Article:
As for a reading that emphasizes the way human beings react when faced with post-apocalyptic survival, I would agree that there are certainly elements of this at work in the story. Keene’s dexterous prose keeps action moving while always developing each character’s personal story. His ability to do this with unusual speed sets him apart from others in the genre. Characters pushing each other into the paths of zombies to gain access to shelter, trading food, ammunition, sex for an advantage, as well as showing bravery, generosity, and faith, all these situations factor into the novel’s themes. But they do not dominate, because Keene spends a deliberate and substantial amount of time developing the possessed creatures themselves as characters, as being from another place, a void nearly incomprehensible to the humans who encounter its minions. This takes the story further than standard post-apocalyptic tropes about law-versus-lawlessness, love and apathy, in a chaotic landscape.
So then what is it that truly sets The Rising apart from other novels in the genre and earns it a place as a historic work of fiction? One could say it’s Keene’s superior style, his combination of common slang with complex figurative language. One could say it has a ‘feel’, like a Dickens novel, Lovecraft story, or the world-shattering themes of Octavia Butler. But I don’t think it’s anything so vague.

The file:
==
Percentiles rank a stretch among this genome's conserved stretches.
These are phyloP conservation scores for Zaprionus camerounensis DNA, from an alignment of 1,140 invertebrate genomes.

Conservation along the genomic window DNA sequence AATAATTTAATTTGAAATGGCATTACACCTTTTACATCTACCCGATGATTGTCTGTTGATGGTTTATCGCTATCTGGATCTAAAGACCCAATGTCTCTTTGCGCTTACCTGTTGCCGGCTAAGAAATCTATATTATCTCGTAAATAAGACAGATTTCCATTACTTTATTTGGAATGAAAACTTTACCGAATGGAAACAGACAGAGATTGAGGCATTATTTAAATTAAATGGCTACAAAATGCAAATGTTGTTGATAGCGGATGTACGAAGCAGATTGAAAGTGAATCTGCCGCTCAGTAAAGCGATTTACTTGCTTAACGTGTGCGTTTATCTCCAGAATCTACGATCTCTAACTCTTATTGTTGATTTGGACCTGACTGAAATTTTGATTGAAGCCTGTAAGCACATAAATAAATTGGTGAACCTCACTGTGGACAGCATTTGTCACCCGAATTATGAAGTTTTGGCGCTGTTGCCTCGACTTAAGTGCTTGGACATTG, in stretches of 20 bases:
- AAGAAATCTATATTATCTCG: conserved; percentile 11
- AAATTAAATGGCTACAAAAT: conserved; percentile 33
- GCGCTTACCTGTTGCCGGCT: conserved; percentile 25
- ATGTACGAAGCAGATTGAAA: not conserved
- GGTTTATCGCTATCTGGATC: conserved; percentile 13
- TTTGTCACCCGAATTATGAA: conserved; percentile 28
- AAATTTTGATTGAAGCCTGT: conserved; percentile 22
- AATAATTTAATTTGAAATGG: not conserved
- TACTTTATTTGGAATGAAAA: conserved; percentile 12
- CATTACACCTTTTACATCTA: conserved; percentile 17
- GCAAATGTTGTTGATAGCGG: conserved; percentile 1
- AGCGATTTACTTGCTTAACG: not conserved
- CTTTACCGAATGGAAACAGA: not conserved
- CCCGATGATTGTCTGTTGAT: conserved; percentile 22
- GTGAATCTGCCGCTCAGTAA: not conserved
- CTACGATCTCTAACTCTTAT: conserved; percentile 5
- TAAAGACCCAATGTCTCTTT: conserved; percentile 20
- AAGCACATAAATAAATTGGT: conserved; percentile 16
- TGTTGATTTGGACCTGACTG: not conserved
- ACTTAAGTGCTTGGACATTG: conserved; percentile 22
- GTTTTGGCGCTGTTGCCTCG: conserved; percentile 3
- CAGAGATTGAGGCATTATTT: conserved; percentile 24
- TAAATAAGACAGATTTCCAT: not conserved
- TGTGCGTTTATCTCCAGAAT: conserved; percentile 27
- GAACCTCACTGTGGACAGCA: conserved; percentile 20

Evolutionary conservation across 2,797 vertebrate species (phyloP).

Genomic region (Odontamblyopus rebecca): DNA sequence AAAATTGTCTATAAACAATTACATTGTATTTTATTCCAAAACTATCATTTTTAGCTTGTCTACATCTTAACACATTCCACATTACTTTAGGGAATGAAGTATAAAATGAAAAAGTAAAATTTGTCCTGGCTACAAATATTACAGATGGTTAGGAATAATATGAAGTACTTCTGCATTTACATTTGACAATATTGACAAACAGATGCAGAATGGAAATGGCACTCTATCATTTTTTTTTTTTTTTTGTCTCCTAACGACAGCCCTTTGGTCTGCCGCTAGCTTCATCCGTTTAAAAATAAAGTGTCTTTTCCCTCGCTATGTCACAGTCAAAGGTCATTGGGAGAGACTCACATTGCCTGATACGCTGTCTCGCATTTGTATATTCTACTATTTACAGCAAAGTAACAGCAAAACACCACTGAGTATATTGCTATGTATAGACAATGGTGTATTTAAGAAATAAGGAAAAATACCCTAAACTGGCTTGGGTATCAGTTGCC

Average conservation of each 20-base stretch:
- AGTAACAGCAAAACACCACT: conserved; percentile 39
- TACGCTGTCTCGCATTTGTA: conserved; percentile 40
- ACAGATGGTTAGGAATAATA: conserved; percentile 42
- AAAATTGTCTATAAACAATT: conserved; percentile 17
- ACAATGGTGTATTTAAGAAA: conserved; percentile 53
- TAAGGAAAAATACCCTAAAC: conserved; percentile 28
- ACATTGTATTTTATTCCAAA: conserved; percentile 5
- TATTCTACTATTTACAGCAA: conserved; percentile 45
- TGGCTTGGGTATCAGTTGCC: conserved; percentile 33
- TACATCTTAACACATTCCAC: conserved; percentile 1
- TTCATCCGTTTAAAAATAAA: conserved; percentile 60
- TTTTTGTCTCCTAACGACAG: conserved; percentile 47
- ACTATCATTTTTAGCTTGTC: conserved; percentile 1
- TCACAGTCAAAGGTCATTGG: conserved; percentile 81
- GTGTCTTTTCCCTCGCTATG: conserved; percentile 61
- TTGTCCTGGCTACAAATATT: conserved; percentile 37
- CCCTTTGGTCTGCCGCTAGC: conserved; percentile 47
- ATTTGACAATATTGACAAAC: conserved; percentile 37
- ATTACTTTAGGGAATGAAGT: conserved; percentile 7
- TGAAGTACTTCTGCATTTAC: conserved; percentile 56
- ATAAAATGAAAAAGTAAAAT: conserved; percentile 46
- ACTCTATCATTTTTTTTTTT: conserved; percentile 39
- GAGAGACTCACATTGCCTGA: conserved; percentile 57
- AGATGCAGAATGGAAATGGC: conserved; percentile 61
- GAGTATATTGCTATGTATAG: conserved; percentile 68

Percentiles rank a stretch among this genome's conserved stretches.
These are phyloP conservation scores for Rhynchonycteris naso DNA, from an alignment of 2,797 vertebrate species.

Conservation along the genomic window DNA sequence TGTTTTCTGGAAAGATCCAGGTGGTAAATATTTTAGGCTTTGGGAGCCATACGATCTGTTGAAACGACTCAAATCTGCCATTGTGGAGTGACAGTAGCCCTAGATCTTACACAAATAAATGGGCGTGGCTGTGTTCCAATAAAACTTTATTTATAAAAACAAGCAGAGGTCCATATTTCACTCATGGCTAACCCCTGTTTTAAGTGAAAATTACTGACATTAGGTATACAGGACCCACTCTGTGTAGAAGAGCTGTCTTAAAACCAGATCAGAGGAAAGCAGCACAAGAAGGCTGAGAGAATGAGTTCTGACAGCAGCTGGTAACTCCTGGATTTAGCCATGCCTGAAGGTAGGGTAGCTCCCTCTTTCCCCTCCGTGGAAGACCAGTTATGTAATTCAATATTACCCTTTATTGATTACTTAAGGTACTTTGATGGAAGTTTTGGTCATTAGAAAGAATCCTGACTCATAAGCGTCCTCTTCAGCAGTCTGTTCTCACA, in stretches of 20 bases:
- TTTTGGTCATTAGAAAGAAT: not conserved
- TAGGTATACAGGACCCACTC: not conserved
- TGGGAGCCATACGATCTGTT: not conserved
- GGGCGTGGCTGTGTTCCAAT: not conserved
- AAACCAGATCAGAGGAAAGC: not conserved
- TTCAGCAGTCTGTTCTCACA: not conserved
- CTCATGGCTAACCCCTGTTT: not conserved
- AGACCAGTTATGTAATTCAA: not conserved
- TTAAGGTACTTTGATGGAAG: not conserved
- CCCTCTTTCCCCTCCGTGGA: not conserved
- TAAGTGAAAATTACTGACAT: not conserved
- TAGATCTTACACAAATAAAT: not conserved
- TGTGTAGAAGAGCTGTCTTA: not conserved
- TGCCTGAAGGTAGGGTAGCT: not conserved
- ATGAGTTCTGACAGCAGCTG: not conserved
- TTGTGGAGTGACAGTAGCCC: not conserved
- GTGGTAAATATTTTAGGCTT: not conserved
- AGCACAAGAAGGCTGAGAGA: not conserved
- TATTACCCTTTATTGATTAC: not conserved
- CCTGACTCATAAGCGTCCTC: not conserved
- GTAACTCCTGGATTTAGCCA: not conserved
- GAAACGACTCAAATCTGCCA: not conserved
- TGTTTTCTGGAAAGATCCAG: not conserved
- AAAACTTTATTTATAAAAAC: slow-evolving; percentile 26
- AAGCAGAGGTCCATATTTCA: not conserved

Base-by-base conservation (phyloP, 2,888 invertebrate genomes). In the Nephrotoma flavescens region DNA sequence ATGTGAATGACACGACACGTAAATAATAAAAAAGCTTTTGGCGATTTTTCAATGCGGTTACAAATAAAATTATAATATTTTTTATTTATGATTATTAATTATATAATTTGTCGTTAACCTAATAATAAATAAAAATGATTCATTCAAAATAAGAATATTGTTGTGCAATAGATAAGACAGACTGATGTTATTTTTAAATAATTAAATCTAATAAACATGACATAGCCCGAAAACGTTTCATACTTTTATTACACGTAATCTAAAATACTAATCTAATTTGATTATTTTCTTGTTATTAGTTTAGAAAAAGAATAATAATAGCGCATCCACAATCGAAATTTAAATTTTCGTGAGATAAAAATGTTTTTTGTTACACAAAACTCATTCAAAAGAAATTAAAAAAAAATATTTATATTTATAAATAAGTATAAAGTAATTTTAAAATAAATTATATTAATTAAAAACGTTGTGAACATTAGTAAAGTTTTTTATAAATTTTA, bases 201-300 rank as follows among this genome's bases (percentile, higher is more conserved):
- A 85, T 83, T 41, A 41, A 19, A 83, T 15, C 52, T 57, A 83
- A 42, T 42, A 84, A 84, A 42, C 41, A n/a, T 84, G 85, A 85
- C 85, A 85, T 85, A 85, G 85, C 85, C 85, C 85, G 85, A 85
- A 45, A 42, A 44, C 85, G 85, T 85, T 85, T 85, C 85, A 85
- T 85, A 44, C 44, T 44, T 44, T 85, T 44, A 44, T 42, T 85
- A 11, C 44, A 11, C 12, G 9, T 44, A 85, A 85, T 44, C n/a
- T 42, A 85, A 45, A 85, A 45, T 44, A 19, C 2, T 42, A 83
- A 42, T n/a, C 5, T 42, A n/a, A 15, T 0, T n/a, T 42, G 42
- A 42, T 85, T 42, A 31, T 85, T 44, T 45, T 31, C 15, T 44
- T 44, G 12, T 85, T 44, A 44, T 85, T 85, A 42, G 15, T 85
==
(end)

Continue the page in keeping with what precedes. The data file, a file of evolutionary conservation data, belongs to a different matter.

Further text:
Rather, I think The Rising has come to occupy its niche as a genre-changing novel for a very specific reason. The fact that the beings the desperate humans decide to call zombies are different than other creatures in other stories offers the first clue. The fact that they move fast, drive cars, shoot guns, speak fluently and are intelligent, this makes them different; but this idea combines with another theme in the tale that creates the story’s true meaning and message—which is that all the rules have changed.
The combination of the zombies who don’t play by the rules and the one thing that all the characters share is that their own rules have changed, this combination, and Keene’s ability to convey it, is what gives The Rising its influence. Each character, from a scientist, to a prostitute, to a soldier, has to recalibrate his or her entire consciousness to the universe that has changed around them, and each in their own way. All post-apocalyptic novels have some elements of this dynamic; few come up with a creature or catastrophe as original for its time. That originality creates an unfamiliarity that shocks the reader more than a typical ‘the government has collapsed let’s run for the woods’ story.
With each turn of the page, Keene swells this palpable shock, that the old rules, the old appearances, the old monsters, no longer behave the way they’re supposed to. If there is any floating signifier in this century’s first decade, “the rules have changed” is arguably chief among them. The Rising came out in a time just before real life economies nearly inverted, when what we call home and what we call work and all interactions across the planet went through earthquakes and shockwaves. Not only does success ride on finding a way to engage the new rules, but basic survival.
This year, 2014, Brian Keene will receive the World Horror Convention’s Grand Master Award. This reflects his successes in authoring a plethora of written works in a broad spectrum of dark fiction subgenres. While taking moment to reflect his full body of work, I would invite those who are already familiar to revisit this classic the way one would play an amazing band’s early album while listening with fresh ears. I would also invite those who don’t normally read horror to have a look at this most jarring and intimate portrait of the psyche of a new century.